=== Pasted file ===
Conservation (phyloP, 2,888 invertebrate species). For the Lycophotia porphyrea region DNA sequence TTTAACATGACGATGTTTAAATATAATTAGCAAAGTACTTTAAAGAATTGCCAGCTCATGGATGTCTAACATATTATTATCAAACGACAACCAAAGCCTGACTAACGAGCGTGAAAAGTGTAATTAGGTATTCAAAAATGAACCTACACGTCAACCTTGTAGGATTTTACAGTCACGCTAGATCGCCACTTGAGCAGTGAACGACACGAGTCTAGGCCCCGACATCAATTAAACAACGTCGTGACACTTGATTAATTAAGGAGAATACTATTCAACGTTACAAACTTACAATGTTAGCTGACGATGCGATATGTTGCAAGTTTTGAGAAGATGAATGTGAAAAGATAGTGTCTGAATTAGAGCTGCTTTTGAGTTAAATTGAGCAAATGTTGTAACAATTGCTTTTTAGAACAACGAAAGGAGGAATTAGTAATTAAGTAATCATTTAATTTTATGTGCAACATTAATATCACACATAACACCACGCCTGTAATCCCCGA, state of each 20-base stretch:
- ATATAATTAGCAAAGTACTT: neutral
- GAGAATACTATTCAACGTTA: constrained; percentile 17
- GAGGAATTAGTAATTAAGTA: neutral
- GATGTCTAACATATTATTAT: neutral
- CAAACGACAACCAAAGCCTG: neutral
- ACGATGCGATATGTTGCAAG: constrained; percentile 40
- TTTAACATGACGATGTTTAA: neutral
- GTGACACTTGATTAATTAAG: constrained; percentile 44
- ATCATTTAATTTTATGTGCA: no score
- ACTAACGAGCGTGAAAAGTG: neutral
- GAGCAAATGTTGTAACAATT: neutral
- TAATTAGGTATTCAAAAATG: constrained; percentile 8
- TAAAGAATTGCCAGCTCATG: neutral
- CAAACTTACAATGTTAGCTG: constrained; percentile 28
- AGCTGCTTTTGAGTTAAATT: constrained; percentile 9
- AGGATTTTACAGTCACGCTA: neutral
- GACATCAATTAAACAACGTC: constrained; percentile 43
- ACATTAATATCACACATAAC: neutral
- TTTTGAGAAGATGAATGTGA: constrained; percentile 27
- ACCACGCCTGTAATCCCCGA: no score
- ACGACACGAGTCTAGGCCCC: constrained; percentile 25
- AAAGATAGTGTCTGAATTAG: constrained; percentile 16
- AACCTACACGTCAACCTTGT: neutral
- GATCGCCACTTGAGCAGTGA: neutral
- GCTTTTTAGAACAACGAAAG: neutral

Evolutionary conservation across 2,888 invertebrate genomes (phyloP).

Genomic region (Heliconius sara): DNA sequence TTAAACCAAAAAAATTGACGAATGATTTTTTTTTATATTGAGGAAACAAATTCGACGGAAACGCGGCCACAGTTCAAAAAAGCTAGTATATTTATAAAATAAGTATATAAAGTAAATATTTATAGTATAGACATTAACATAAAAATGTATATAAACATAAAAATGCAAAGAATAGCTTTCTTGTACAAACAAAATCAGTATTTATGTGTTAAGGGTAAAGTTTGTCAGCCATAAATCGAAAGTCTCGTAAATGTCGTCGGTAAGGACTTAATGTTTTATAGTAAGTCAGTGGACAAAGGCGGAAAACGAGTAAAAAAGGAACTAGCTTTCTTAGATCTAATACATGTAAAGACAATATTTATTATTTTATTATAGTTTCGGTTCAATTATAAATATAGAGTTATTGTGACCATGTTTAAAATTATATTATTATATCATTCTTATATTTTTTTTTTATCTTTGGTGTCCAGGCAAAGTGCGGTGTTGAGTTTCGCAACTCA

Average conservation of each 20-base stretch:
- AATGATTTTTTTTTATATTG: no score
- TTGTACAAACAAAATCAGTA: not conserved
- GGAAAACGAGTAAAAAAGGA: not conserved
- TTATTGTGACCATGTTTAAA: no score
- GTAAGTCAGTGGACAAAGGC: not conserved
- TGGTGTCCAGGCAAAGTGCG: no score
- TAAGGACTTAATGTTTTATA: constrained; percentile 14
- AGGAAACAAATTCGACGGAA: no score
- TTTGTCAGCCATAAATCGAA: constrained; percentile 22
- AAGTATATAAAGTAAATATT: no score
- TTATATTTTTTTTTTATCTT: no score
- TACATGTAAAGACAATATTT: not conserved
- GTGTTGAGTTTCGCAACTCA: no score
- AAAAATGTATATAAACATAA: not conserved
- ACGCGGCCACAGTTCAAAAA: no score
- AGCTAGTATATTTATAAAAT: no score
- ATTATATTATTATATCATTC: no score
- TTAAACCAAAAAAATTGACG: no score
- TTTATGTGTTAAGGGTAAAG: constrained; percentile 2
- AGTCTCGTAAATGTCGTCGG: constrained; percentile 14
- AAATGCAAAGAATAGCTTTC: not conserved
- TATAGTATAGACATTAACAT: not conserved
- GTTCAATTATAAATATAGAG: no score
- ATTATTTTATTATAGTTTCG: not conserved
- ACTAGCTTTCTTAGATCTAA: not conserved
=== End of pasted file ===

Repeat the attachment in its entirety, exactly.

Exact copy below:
Conservation (phyloP, 2,888 invertebrate species). For the Lycophotia porphyrea region DNA sequence TTTAACATGACGATGTTTAAATATAATTAGCAAAGTACTTTAAAGAATTGCCAGCTCATGGATGTCTAACATATTATTATCAAACGACAACCAAAGCCTGACTAACGAGCGTGAAAAGTGTAATTAGGTATTCAAAAATGAACCTACACGTCAACCTTGTAGGATTTTACAGTCACGCTAGATCGCCACTTGAGCAGTGAACGACACGAGTCTAGGCCCCGACATCAATTAAACAACGTCGTGACACTTGATTAATTAAGGAGAATACTATTCAACGTTACAAACTTACAATGTTAGCTGACGATGCGATATGTTGCAAGTTTTGAGAAGATGAATGTGAAAAGATAGTGTCTGAATTAGAGCTGCTTTTGAGTTAAATTGAGCAAATGTTGTAACAATTGCTTTTTAGAACAACGAAAGGAGGAATTAGTAATTAAGTAATCATTTAATTTTATGTGCAACATTAATATCACACATAACACCACGCCTGTAATCCCCGA, state of each 20-base stretch:
- ATATAATTAGCAAAGTACTT: neutral
- GAGAATACTATTCAACGTTA: constrained; percentile 17
- GAGGAATTAGTAATTAAGTA: neutral
- GATGTCTAACATATTATTAT: neutral
- CAAACGACAACCAAAGCCTG: neutral
- ACGATGCGATATGTTGCAAG: constrained; percentile 40
- TTTAACATGACGATGTTTAA: neutral
- GTGACACTTGATTAATTAAG: constrained; percentile 44
- ATCATTTAATTTTATGTGCA: no score
- ACTAACGAGCGTGAAAAGTG: neutral
- GAGCAAATGTTGTAACAATT: neutral
- TAATTAGGTATTCAAAAATG: constrained; percentile 8
- TAAAGAATTGCCAGCTCATG: neutral
- CAAACTTACAATGTTAGCTG: constrained; percentile 28
- AGCTGCTTTTGAGTTAAATT: constrained; percentile 9
- AGGATTTTACAGTCACGCTA: neutral
- GACATCAATTAAACAACGTC: constrained; percentile 43
- ACATTAATATCACACATAAC: neutral
- TTTTGAGAAGATGAATGTGA: constrained; percentile 27
- ACCACGCCTGTAATCCCCGA: no score
- ACGACACGAGTCTAGGCCCC: constrained; percentile 25
- AAAGATAGTGTCTGAATTAG: constrained; percentile 16
- AACCTACACGTCAACCTTGT: neutral
- GATCGCCACTTGAGCAGTGA: neutral
- GCTTTTTAGAACAACGAAAG: neutral

Evolutionary conservation across 2,888 invertebrate genomes (phyloP).

Genomic region (Heliconius sara): DNA sequence TTAAACCAAAAAAATTGACGAATGATTTTTTTTTATATTGAGGAAACAAATTCGACGGAAACGCGGCCACAGTTCAAAAAAGCTAGTATATTTATAAAATAAGTATATAAAGTAAATATTTATAGTATAGACATTAACATAAAAATGTATATAAACATAAAAATGCAAAGAATAGCTTTCTTGTACAAACAAAATCAGTATTTATGTGTTAAGGGTAAAGTTTGTCAGCCATAAATCGAAAGTCTCGTAAATGTCGTCGGTAAGGACTTAATGTTTTATAGTAAGTCAGTGGACAAAGGCGGAAAACGAGTAAAAAAGGAACTAGCTTTCTTAGATCTAATACATGTAAAGACAATATTTATTATTTTATTATAGTTTCGGTTCAATTATAAATATAGAGTTATTGTGACCATGTTTAAAATTATATTATTATATCATTCTTATATTTTTTTTTTATCTTTGGTGTCCAGGCAAAGTGCGGTGTTGAGTTTCGCAACTCA

Average conservation of each 20-base stretch:
- AATGATTTTTTTTTATATTG: no score
- TTGTACAAACAAAATCAGTA: not conserved
- GGAAAACGAGTAAAAAAGGA: not conserved
- TTATTGTGACCATGTTTAAA: no score
- GTAAGTCAGTGGACAAAGGC: not conserved
- TGGTGTCCAGGCAAAGTGCG: no score
- TAAGGACTTAATGTTTTATA: constrained; percentile 14
- AGGAAACAAATTCGACGGAA: no score
- TTTGTCAGCCATAAATCGAA: constrained; percentile 22
- AAGTATATAAAGTAAATATT: no score
- TTATATTTTTTTTTTATCTT: no score
- TACATGTAAAGACAATATTT: not conserved
- GTGTTGAGTTTCGCAACTCA: no score
- AAAAATGTATATAAACATAA: not conserved
- ACGCGGCCACAGTTCAAAAA: no score
- AGCTAGTATATTTATAAAAT: no score
- ATTATATTATTATATCATTC: no score
- TTAAACCAAAAAAATTGACG: no score
- TTTATGTGTTAAGGGTAAAG: constrained; percentile 2
- AGTCTCGTAAATGTCGTCGG: constrained; percentile 14
- AAATGCAAAGAATAGCTTTC: not conserved
- TATAGTATAGACATTAACAT: not conserved
- GTTCAATTATAAATATAGAG: no score
- ATTATTTTATTATAGTTTCG: not conserved
- ACTAGCTTTCTTAGATCTAA: not conserved